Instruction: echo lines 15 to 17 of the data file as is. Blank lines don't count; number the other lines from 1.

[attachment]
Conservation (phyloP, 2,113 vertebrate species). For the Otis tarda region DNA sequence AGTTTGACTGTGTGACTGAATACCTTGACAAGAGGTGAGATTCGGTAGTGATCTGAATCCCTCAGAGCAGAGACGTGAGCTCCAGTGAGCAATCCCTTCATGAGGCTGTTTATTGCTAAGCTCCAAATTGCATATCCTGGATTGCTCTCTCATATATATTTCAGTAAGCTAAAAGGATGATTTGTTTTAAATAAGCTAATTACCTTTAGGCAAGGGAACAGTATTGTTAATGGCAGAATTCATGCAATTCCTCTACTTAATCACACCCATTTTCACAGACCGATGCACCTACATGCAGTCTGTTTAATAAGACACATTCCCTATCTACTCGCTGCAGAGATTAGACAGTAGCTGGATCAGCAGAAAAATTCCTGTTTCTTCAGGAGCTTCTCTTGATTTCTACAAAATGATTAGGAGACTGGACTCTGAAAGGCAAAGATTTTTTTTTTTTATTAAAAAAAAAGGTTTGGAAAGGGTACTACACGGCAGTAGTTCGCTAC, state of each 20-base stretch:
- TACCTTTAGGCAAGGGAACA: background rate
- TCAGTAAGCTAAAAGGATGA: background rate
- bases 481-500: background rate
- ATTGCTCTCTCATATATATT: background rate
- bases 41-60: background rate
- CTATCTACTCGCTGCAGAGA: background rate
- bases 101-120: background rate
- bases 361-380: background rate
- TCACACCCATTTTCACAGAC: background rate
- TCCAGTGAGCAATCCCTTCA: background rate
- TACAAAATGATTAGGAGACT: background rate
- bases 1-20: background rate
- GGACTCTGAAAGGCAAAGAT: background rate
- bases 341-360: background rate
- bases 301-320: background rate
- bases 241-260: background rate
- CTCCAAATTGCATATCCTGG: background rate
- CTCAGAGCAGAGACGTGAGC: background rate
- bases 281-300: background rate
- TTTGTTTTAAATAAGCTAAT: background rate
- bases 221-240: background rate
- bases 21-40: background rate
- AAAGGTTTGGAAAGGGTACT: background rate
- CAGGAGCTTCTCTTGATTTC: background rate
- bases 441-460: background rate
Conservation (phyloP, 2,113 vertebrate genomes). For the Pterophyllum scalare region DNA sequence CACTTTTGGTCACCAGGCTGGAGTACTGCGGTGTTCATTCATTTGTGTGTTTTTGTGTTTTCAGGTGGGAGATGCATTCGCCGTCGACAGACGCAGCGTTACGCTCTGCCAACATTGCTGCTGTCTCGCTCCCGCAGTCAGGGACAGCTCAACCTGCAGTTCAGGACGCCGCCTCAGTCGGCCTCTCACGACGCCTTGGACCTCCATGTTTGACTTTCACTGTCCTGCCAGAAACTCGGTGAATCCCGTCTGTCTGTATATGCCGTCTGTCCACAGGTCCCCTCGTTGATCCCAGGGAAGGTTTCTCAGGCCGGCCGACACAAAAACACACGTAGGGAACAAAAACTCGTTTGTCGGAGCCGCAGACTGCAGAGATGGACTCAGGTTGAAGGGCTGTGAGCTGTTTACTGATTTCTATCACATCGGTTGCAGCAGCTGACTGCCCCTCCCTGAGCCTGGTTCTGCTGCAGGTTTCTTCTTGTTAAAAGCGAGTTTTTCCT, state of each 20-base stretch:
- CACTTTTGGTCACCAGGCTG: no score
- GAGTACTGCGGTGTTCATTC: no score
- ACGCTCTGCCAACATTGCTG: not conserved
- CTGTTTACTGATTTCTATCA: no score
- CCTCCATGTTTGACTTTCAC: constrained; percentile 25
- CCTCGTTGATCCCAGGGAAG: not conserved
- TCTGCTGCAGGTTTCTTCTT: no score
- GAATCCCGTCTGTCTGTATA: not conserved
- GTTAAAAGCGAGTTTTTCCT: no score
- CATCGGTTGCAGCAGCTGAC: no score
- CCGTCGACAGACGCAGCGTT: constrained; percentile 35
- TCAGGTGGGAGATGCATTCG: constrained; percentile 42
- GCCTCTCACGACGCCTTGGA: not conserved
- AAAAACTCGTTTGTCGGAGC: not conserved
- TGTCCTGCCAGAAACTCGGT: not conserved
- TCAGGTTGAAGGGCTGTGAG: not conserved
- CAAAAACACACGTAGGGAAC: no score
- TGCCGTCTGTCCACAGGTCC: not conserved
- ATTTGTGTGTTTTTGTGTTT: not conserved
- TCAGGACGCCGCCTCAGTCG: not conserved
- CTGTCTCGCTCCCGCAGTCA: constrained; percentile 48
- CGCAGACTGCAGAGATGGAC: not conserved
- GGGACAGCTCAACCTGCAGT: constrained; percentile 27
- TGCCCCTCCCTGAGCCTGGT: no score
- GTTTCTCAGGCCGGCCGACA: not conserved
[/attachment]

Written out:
- bases 341-360: background rate
- bases 301-320: background rate
- bases 241-260: background rate